The Lion King arrives in less than a month, and we’ve seen surprisingly little of the animals actually talking. We’ve heard dialogue and some songs, but not much of the animals emoting with their faces as opposed to their body language. Director Jon Favreau showed he could get impressive performances out of CGI animals with The Jungle Book, but The Lion King is an even heavier lift.
Speaking to Fandango, Favreau explained the challenges of making sure you get the right performance from a CGI animal:
We learned a lot on The Jungle Book, and one of the things we learned is that if you push the facial expressions on an animal too much it starts to look less like an animal and more like a human. Part of the naturalistic approach of The Lion King that would have not fit in with our tone. Part of it is trying to make the animals express emotions without facial expression, so like in the case of Pumbaa, who is a very comedic character who has a lot of facial expressions in the old one, how do you make a warthog comical if you can’t make him make faces? You have to look at the reference of warthogs in nature, and you start to see that they’re very comical in the way that they move.
So, part of it was directing the animators to express the emotions of the characters, be it the lion or the meerkat or the warthog, in a way that is both consistent with what people would see in nature, but also to express the performance choices the actors are making. So, there’s a lot of body language that was worked into this piece. What’s nice is that as you watch the film all together, I think it’s very successful. But it definitely is one of the things that created one of the bigger challenges, to try to help bring the charm and humanity of the original productions into this without having the ability to manipulate the facial expressions and the naturalism of the animals to the extent that you could in animation.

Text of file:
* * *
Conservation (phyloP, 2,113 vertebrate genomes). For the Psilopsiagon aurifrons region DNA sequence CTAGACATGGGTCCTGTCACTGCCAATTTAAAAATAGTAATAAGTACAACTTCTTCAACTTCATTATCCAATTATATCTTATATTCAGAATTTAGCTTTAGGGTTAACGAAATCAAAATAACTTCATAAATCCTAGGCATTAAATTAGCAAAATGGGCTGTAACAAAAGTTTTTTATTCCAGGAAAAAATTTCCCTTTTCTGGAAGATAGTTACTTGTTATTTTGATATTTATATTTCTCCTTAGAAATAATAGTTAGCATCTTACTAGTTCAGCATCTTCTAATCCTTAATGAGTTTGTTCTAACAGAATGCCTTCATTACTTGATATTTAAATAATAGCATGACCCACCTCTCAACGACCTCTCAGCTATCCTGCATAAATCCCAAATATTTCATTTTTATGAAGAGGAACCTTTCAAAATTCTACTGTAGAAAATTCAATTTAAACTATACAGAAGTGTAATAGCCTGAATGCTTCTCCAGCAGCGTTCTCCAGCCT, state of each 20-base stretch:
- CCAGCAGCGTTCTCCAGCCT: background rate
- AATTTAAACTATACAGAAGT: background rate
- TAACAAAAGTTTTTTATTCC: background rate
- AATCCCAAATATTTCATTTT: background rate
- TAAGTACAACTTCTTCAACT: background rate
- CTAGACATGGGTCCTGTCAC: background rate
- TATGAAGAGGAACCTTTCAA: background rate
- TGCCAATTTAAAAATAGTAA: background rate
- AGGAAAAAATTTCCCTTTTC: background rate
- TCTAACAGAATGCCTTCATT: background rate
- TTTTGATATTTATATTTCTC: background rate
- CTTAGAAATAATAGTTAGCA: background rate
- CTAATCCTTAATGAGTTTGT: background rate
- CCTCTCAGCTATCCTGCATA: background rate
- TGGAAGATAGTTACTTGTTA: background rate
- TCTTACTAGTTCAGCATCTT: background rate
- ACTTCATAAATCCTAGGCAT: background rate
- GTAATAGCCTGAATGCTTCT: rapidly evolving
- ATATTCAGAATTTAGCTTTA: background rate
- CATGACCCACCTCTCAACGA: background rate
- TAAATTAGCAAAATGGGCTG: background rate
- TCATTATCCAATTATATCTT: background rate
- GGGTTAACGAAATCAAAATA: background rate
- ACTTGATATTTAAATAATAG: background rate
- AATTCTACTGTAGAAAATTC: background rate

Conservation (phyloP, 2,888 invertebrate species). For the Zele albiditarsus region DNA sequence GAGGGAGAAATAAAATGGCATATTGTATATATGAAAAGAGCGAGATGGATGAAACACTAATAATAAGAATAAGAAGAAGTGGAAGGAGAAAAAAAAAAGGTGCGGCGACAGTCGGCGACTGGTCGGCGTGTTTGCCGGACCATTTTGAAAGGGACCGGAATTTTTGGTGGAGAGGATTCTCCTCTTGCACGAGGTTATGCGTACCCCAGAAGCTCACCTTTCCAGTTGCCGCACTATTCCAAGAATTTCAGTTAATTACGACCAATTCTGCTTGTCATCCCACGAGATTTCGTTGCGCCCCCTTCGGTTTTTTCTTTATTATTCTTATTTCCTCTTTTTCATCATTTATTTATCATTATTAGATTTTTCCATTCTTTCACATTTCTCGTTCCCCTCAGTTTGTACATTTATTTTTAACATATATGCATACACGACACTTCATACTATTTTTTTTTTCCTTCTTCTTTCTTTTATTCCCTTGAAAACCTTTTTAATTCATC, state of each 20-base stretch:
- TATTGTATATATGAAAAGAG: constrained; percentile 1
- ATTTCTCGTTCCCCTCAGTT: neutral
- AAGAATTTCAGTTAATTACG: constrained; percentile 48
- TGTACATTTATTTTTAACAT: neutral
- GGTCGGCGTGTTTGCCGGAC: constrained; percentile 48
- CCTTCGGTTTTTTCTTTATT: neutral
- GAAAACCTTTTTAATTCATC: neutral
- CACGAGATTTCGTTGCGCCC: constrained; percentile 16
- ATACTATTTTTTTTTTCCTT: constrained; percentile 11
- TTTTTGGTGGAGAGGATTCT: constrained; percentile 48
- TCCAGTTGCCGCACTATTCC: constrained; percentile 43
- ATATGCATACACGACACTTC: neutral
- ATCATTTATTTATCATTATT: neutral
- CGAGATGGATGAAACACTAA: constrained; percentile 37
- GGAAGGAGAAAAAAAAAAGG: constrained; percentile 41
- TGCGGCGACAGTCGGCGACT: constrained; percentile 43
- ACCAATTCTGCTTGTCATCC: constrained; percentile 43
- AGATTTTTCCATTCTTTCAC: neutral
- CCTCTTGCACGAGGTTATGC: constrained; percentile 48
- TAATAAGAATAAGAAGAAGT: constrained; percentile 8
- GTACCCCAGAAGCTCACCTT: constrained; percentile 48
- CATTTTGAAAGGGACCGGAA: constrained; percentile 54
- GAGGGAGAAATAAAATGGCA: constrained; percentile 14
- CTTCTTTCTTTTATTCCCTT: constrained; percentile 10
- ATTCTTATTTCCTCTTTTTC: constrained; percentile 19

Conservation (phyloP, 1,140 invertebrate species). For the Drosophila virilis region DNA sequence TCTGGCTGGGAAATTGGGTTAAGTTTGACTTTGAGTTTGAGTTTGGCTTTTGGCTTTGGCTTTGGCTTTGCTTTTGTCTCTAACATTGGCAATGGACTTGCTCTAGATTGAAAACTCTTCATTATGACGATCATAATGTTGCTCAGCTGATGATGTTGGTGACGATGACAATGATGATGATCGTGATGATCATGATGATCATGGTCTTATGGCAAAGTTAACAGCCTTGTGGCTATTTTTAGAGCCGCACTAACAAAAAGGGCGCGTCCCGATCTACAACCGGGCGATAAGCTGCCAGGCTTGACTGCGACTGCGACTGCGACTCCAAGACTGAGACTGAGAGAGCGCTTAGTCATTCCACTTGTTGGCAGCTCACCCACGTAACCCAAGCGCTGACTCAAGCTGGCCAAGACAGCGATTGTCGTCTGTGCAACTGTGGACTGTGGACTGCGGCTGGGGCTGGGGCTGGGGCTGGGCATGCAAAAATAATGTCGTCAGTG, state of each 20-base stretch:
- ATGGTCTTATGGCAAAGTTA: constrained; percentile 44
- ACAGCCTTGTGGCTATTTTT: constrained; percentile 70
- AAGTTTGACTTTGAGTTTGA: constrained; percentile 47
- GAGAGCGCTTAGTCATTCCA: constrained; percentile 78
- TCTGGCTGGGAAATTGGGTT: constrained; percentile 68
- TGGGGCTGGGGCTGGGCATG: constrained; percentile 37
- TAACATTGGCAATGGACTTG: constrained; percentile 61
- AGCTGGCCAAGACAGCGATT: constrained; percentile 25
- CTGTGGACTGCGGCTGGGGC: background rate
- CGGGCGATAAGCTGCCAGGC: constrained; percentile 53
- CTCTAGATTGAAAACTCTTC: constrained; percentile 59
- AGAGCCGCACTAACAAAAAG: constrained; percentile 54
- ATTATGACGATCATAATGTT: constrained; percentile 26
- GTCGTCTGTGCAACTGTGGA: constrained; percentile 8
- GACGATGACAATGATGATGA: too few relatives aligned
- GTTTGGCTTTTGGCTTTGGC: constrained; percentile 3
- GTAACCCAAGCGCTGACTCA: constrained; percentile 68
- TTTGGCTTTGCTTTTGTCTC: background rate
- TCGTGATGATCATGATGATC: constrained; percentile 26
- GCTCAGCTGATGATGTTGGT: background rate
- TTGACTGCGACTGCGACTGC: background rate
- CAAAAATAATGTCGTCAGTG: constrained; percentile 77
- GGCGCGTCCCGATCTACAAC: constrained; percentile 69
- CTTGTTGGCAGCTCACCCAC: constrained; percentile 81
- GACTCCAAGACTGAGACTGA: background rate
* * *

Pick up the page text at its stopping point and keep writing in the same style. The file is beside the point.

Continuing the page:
In the original film, her role is not as large as in the stage production, and we definitely drew inspiration, and that was one of the areas where we were going to expand this. There’s an opportunity to build upon especially the female characters of Sarabi played by Alfre Woodard and Nala played by Beyoncé that the stage play explores further. It has a lot more time to do so than the original film. That was an area that we could build upon the original.
Obviously, you’re not going to get Beyoncé for such a minor role as Nala has in the animated original, so hopefully they’ve found a good way to expand the character’s role without slowing down the narrative. Other live-action Disney movies have fallen into the trap of just loading up on exposition, so hopefully the new Lion King will give Nala something to do rather than just having her tell us her backstory.
The Lion King opens July 19th.